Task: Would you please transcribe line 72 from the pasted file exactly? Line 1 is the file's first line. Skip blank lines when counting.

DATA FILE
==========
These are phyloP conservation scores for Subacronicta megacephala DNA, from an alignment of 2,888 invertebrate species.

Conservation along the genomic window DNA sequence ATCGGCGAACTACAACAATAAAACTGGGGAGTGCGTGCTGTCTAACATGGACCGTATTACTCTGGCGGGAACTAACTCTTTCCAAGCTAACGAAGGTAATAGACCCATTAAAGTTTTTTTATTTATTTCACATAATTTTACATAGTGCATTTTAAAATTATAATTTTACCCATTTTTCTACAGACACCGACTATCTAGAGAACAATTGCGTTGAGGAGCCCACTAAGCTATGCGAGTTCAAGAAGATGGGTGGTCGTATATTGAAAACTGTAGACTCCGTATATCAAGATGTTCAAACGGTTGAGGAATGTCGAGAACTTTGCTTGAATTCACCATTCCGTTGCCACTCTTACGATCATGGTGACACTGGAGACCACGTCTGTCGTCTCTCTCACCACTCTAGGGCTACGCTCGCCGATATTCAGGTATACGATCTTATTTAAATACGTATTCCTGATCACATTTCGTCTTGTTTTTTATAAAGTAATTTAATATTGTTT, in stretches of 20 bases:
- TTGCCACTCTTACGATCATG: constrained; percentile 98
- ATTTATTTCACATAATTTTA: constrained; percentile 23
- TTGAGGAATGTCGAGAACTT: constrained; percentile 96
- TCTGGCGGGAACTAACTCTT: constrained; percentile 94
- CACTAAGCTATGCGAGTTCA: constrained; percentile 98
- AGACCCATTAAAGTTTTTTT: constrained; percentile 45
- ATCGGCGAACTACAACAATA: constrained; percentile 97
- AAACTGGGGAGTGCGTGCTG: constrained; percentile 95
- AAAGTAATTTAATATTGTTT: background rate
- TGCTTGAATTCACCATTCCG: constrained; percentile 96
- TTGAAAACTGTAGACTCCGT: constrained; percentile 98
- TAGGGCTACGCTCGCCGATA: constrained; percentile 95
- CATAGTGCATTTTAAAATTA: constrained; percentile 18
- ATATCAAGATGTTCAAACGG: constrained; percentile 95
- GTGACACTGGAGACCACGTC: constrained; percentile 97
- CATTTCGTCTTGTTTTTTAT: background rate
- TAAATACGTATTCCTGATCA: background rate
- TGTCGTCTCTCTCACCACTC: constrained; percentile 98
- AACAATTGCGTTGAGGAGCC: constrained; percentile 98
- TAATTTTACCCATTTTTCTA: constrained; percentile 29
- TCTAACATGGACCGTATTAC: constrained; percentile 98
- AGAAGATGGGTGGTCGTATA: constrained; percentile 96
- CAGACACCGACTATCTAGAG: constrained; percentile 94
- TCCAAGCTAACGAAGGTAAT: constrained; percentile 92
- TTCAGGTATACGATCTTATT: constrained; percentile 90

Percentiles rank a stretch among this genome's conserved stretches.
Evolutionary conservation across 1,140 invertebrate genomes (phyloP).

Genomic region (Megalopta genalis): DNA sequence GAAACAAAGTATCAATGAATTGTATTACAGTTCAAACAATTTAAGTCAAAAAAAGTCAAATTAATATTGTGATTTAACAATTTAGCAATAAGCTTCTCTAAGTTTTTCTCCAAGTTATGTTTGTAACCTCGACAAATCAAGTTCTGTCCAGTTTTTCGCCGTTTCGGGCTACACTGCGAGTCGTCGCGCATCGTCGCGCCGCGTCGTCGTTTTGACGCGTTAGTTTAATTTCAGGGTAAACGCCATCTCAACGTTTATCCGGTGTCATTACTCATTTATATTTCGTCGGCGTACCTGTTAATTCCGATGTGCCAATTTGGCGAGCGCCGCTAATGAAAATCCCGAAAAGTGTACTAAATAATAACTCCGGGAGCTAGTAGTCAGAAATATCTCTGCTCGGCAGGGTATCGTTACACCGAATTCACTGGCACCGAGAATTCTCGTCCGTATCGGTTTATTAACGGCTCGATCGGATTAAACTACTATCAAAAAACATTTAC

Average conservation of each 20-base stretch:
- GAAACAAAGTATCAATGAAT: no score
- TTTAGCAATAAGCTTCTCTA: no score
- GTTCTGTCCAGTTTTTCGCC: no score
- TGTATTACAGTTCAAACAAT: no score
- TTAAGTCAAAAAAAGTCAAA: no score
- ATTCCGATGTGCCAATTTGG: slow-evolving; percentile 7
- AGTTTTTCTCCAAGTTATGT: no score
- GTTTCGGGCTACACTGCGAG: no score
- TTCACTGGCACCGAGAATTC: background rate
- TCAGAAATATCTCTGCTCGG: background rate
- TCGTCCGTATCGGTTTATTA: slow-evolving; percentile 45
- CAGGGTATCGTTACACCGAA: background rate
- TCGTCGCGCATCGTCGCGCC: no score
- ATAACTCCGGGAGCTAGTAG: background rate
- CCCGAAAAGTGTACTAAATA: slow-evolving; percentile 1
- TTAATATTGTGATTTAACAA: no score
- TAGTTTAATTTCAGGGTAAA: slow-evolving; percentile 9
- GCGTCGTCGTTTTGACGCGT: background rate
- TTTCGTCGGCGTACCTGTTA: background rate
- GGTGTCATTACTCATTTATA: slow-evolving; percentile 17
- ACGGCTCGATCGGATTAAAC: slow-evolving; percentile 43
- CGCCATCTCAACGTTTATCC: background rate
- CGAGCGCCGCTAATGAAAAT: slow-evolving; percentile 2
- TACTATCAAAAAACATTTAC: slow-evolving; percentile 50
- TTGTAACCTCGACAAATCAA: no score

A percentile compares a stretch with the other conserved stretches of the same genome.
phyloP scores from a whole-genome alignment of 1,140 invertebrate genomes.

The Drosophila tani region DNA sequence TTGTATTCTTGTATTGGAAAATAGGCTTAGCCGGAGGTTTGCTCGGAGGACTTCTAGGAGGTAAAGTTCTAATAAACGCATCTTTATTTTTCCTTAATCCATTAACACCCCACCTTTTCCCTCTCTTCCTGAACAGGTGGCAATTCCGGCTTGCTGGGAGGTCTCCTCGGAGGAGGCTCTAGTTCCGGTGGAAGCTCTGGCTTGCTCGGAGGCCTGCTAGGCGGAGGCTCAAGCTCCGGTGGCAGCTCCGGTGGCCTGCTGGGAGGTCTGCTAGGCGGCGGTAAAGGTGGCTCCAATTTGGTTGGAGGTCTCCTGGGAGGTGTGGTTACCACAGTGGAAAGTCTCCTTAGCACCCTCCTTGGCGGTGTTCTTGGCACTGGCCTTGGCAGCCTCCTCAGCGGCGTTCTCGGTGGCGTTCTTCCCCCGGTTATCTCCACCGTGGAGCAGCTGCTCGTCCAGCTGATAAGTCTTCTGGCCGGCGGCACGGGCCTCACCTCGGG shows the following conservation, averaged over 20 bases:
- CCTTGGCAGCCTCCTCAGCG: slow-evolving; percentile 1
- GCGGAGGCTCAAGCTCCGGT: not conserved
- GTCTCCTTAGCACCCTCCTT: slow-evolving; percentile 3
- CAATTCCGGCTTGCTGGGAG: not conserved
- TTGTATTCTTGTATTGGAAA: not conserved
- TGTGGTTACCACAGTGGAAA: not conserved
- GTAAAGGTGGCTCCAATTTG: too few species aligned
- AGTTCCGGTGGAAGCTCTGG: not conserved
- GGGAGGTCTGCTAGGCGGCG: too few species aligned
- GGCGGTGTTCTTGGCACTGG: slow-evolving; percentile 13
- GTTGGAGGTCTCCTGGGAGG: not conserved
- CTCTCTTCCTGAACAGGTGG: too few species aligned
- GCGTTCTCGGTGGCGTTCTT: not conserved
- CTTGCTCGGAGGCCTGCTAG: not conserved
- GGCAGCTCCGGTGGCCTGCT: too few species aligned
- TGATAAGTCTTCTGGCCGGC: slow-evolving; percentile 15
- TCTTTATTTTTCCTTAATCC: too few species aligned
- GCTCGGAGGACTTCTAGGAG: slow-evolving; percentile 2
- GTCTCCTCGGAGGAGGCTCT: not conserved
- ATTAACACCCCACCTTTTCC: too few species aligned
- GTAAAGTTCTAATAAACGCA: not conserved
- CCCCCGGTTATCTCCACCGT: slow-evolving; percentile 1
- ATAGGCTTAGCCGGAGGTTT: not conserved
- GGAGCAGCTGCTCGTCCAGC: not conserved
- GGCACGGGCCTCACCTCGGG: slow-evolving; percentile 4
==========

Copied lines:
- GCGTTCTCGGTGGCGTTCTT: not conserved